Either way, I think calling Cochran a "RiNO" is disingenuous, at best, considering his record.

      •  Primary ballots can be tracked. (1+ / 0-)
        Recommended by:

        I don't live in MS, so I don't know what their procedures are.

        But in IL, there is no party registration.  You show up to the polling place, you declare which party you want to vote in the primary for, and that declaration is recorded.

        2014 Primary: Frequently Asked Questions

        Q:  Do I have to declare a political party in order to vote a ballot?
        A:  Yes, in the March 18 Illinois Primary, a voter must declare which political-party ballot that they wish to vote.  In this election, voters will have the choice of a Democratic or Republican ballot. If there are one or more referenda questions in a voter's precinct, a voter may ask for a non-partisan ballot that will contain only the referenda question(s) but no candidates.
        So it is entirely possible that any voter who voted in the first round of the primary would have their party preference known for the runoff.

        In IL, people absolutely do check this kind of thing.

        Rauner voted in Dem primary in '06, gave money to Dems

        Whatever the reason for the vote, Rauner is the first Republican in recent memory to have declared himself a Democrat just eight years before seeking the GOP nomination for governor. It's likely his gubernatorial opponents will make note of the vote and the campaign contributions Rauner has made to Democrats.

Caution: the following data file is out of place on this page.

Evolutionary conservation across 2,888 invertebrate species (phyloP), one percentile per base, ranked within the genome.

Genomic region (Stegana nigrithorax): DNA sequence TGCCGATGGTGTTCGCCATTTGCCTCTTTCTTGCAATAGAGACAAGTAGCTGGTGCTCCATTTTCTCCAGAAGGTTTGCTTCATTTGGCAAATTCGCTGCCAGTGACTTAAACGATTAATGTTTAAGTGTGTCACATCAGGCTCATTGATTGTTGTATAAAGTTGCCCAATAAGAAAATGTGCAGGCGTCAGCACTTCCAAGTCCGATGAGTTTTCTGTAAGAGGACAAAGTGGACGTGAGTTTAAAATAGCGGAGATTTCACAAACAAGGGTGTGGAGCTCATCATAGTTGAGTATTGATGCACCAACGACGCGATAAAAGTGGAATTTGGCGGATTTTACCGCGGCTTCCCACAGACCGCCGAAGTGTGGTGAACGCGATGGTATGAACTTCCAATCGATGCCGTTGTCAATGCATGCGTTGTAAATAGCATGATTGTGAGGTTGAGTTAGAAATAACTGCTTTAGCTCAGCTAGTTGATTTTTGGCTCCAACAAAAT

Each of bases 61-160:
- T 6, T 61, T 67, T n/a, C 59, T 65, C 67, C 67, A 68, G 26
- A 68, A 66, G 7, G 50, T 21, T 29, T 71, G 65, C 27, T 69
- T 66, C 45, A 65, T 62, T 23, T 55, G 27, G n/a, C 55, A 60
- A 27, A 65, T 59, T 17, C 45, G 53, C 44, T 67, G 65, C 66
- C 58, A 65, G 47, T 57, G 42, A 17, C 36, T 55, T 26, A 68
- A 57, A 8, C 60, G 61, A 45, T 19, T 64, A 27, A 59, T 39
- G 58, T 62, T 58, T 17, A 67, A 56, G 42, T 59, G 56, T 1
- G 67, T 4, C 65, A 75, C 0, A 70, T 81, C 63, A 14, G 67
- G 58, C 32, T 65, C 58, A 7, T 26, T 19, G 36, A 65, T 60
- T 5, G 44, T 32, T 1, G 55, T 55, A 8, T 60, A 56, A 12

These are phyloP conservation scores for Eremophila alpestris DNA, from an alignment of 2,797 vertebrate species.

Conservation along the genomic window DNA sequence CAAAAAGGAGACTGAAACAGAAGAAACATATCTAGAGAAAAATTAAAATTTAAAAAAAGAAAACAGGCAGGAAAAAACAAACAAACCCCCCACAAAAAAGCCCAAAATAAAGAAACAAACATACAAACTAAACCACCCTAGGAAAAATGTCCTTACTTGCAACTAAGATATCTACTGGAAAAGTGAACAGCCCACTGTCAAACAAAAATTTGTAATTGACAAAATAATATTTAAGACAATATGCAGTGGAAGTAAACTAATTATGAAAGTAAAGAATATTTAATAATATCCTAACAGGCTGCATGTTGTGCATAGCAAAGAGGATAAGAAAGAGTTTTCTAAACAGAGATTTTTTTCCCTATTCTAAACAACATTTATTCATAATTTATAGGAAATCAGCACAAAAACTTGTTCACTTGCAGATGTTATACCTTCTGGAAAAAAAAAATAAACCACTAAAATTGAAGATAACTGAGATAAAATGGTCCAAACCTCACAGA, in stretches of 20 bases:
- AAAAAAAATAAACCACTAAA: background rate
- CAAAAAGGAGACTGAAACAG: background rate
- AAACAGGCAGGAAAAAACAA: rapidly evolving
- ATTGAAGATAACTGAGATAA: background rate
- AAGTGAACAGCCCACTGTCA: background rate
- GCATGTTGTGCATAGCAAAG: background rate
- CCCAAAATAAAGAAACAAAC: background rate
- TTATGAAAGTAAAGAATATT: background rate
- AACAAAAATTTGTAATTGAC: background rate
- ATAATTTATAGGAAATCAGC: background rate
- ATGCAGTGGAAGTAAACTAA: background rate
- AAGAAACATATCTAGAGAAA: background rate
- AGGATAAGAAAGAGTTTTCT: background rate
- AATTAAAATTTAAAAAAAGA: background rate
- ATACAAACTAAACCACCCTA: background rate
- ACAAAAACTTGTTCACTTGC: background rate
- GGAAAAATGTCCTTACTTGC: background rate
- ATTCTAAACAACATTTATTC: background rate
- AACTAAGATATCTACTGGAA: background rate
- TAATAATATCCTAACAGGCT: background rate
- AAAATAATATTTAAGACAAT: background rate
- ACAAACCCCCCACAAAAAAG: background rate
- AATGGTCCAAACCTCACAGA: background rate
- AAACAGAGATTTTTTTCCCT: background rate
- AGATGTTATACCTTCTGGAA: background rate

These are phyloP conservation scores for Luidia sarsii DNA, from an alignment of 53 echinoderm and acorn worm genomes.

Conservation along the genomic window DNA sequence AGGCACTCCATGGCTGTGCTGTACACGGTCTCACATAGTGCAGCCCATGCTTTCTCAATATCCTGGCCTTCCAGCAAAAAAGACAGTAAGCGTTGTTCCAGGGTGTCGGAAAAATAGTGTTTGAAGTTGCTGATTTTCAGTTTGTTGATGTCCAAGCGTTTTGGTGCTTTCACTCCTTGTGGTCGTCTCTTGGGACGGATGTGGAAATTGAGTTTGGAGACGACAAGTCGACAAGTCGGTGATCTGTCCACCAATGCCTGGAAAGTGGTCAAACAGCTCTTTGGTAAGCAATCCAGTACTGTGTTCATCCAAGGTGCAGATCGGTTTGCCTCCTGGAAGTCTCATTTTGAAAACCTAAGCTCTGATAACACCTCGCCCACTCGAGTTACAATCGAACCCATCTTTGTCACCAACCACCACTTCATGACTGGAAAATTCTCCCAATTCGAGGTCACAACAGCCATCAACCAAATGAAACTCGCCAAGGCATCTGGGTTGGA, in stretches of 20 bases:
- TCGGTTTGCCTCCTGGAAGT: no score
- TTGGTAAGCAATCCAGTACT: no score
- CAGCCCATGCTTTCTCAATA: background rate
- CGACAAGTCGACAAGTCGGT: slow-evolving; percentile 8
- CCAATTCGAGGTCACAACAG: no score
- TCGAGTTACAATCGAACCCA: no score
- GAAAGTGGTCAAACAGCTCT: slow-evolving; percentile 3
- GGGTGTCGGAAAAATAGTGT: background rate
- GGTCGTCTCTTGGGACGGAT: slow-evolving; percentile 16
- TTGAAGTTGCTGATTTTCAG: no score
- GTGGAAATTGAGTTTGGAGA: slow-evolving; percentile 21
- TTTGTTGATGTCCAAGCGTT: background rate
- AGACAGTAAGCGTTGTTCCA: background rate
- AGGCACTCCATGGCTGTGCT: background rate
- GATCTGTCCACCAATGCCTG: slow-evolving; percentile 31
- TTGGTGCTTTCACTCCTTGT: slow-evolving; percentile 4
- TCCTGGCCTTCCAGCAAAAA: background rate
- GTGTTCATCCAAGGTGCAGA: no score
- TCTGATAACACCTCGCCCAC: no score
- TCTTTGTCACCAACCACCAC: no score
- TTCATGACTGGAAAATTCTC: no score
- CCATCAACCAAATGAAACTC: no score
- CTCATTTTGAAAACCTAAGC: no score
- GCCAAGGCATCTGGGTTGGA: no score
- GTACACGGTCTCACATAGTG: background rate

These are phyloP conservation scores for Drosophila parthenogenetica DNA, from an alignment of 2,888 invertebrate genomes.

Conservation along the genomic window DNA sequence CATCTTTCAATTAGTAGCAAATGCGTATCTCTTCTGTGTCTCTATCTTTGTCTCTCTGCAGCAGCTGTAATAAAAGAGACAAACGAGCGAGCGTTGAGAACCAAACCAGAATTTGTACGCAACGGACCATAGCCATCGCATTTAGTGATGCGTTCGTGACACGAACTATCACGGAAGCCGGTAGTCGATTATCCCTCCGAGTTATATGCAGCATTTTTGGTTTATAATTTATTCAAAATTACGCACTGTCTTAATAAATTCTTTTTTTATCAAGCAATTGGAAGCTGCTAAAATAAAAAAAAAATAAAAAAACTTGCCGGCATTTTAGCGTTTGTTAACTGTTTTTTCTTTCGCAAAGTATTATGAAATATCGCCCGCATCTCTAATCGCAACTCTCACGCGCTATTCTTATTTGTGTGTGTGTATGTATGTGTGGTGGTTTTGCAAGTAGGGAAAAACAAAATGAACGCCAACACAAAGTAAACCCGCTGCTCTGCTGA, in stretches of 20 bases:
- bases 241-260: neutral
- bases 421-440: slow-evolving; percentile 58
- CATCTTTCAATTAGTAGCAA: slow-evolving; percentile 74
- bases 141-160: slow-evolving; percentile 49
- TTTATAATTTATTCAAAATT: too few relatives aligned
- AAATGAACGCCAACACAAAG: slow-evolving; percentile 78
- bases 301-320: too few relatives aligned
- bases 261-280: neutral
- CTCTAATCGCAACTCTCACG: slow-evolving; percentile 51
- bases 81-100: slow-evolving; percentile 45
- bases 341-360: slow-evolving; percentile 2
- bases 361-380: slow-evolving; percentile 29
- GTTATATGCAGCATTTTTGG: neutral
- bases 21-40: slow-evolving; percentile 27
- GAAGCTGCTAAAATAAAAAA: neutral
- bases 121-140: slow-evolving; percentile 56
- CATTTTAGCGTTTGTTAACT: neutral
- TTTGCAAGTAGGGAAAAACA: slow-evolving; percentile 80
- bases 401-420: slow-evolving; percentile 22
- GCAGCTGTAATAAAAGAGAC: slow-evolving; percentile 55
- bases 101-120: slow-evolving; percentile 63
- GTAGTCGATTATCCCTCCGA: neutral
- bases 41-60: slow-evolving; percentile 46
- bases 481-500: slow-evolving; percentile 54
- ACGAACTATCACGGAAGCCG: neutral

Rauner and his wife Diana have given to the Democratic National Committee, Sen. Dick Durbin, Chicago Mayor Rahm Emanuel, U.S. Rep. Ed Markey, Sen. Max Baucus and the Democratic Congressional Campaign Committee, campaign disclosure records show. The wealthy couple have given more than $2.5 million in donations to candidates and causes in both parties.

        "That's all from my wife. She's a very big Democrat," Rauner said of the Democratic donations following an appearance at the Champaign County Republican Party's fall festival Sunday.

        But that's not what the campaign contribution records show, according to the website There are wild inconsistencies in the way the Rauner's campaign contributions are reported. Some are from Bruce Rauner, some from Diana Rauner, some from Bruce and Diana Rauner.

        But the records show that between 1990 and 2008 there were $232,875 in federal contributions, made in Bruce Rauner's name, to groups including the DNC ($40,000), the DCCC ($25,000) and Markey ($4,600). Also during that period Bruce Rauner gave to the Illinois Republican Party ($35,000), the Republican National Committee ($78,500) and Republican committees in New York, Missouri, Michigan and Pennsylvania.

        -7.75 -4.67

        "Freedom's just another word for nothing left to lose."

        There are no Christians in foxholes.

        by Odysseus on Fri Jun 27, 2014 at 08:53:55 PM PDT

        [ Parent ]